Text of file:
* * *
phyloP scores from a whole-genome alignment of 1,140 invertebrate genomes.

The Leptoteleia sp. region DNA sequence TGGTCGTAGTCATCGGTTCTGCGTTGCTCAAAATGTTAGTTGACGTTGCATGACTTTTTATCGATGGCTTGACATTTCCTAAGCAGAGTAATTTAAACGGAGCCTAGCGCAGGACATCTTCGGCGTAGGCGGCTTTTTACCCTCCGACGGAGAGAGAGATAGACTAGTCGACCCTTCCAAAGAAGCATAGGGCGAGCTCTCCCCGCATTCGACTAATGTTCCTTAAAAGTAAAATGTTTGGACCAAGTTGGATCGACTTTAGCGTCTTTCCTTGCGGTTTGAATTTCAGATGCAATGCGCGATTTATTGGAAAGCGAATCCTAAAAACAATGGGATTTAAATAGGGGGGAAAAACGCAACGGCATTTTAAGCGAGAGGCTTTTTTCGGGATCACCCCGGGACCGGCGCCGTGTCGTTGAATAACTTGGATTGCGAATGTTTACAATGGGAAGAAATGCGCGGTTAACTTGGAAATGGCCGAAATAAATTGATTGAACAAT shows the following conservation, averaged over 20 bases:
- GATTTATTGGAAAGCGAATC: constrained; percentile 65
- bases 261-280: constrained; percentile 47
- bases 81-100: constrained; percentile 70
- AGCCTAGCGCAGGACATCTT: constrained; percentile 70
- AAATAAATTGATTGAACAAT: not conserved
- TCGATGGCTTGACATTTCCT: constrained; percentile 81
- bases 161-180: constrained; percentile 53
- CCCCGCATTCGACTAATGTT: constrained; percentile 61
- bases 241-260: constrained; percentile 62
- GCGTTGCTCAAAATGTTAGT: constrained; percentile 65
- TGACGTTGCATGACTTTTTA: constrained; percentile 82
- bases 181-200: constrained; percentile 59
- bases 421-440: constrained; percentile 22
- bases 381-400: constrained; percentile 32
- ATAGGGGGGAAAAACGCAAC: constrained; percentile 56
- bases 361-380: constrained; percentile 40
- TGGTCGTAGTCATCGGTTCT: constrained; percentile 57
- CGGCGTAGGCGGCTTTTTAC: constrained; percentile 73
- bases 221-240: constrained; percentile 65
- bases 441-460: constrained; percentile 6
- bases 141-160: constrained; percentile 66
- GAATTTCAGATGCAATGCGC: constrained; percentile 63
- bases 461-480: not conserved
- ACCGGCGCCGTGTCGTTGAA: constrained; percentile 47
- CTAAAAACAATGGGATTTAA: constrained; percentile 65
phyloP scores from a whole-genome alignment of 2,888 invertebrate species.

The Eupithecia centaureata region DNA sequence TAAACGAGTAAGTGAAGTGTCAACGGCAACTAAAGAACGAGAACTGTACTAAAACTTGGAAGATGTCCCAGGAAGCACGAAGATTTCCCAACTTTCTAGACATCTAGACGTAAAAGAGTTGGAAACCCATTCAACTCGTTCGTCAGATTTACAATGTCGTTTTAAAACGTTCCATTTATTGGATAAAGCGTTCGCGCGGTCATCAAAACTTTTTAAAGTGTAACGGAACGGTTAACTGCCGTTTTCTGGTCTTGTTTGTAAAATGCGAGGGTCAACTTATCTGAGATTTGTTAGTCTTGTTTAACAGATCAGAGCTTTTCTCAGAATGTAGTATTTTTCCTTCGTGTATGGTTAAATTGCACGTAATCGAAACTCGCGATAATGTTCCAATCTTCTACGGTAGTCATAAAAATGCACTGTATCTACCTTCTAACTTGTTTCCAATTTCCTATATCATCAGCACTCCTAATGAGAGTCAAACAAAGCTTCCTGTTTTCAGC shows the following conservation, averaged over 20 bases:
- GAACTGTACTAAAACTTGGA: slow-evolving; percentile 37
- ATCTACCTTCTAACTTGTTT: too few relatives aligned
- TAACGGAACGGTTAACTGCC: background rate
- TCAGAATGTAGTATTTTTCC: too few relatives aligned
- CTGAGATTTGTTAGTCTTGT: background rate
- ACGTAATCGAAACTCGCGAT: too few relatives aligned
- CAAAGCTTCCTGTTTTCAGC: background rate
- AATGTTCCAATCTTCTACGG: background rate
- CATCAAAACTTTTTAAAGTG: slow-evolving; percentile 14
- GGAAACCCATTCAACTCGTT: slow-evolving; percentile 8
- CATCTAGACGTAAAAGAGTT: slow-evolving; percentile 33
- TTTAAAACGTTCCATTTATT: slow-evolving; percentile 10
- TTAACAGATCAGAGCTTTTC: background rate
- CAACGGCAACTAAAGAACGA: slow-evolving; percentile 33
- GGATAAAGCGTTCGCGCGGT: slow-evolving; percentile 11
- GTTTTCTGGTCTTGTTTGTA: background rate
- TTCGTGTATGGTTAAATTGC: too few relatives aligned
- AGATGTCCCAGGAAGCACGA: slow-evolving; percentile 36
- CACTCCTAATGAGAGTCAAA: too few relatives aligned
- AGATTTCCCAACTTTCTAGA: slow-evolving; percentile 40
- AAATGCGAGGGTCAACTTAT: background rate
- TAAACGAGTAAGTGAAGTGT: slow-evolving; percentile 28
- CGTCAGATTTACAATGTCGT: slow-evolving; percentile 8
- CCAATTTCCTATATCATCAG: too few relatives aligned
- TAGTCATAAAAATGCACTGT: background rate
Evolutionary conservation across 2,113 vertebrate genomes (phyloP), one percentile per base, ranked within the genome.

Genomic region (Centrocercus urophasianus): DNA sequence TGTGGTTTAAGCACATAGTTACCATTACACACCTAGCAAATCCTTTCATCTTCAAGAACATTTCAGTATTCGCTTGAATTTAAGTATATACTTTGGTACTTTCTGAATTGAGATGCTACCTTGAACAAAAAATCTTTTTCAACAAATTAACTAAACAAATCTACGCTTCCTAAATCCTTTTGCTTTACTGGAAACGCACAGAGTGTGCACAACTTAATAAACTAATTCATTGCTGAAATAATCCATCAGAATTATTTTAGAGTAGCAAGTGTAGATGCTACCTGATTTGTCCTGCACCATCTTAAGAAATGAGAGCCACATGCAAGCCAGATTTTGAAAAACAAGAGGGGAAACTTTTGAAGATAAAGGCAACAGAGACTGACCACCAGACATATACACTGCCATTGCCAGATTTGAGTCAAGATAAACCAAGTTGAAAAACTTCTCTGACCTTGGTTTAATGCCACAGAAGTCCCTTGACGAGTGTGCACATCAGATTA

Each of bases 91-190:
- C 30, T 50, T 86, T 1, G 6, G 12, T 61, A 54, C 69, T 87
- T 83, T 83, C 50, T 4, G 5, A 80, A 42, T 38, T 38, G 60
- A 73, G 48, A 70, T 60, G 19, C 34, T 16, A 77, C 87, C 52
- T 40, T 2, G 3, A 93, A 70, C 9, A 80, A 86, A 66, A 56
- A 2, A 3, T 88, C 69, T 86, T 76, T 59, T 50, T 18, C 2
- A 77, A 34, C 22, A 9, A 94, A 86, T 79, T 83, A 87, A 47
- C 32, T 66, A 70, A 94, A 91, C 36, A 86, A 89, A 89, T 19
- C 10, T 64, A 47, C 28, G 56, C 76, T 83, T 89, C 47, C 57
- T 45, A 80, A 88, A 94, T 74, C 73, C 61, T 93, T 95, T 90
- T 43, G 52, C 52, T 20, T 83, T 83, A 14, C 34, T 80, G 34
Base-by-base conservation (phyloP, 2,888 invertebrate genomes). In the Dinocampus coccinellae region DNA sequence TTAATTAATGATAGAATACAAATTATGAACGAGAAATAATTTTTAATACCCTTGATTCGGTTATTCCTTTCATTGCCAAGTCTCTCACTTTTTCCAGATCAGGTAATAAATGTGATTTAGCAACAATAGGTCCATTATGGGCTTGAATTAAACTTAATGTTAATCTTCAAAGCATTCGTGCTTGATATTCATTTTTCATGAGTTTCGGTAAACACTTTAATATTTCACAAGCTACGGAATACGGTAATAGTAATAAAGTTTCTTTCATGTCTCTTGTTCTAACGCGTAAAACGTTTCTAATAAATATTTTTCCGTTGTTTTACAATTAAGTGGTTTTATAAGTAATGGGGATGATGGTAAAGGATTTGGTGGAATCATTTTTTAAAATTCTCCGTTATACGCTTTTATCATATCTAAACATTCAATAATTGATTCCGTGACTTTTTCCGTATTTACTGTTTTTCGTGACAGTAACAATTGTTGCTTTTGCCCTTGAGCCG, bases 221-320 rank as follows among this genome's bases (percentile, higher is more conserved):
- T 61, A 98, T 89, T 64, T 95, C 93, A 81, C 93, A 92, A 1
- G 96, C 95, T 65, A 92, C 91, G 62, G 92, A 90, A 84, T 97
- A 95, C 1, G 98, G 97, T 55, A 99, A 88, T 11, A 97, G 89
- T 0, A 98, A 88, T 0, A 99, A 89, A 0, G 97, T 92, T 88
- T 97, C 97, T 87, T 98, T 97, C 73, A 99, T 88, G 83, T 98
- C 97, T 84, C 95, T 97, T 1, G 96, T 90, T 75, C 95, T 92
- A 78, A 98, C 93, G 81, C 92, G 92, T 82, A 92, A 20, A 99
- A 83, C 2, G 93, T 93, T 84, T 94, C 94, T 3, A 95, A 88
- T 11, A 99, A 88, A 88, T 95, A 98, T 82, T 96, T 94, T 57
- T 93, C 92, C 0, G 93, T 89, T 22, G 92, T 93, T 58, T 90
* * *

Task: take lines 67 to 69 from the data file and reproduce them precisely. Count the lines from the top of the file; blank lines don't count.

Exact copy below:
- T 43, G 52, C 52, T 20, T 83, T 83, A 14, C 34, T 80, G 34
Base-by-base conservation (phyloP, 2,888 invertebrate genomes). In the Dinocampus coccinellae region DNA sequence TTAATTAATGATAGAATACAAATTATGAACGAGAAATAATTTTTAATACCCTTGATTCGGTTATTCCTTTCATTGCCAAGTCTCTCACTTTTTCCAGATCAGGTAATAAATGTGATTTAGCAACAATAGGTCCATTATGGGCTTGAATTAAACTTAATGTTAATCTTCAAAGCATTCGTGCTTGATATTCATTTTTCATGAGTTTCGGTAAACACTTTAATATTTCACAAGCTACGGAATACGGTAATAGTAATAAAGTTTCTTTCATGTCTCTTGTTCTAACGCGTAAAACGTTTCTAATAAATATTTTTCCGTTGTTTTACAATTAAGTGGTTTTATAAGTAATGGGGATGATGGTAAAGGATTTGGTGGAATCATTTTTTAAAATTCTCCGTTATACGCTTTTATCATATCTAAACATTCAATAATTGATTCCGTGACTTTTTCCGTATTTACTGTTTTTCGTGACAGTAACAATTGTTGCTTTTGCCCTTGAGCCG, bases 221-320 rank as follows among this genome's bases (percentile, higher is more conserved):
- T 61, A 98, T 89, T 64, T 95, C 93, A 81, C 93, A 92, A 1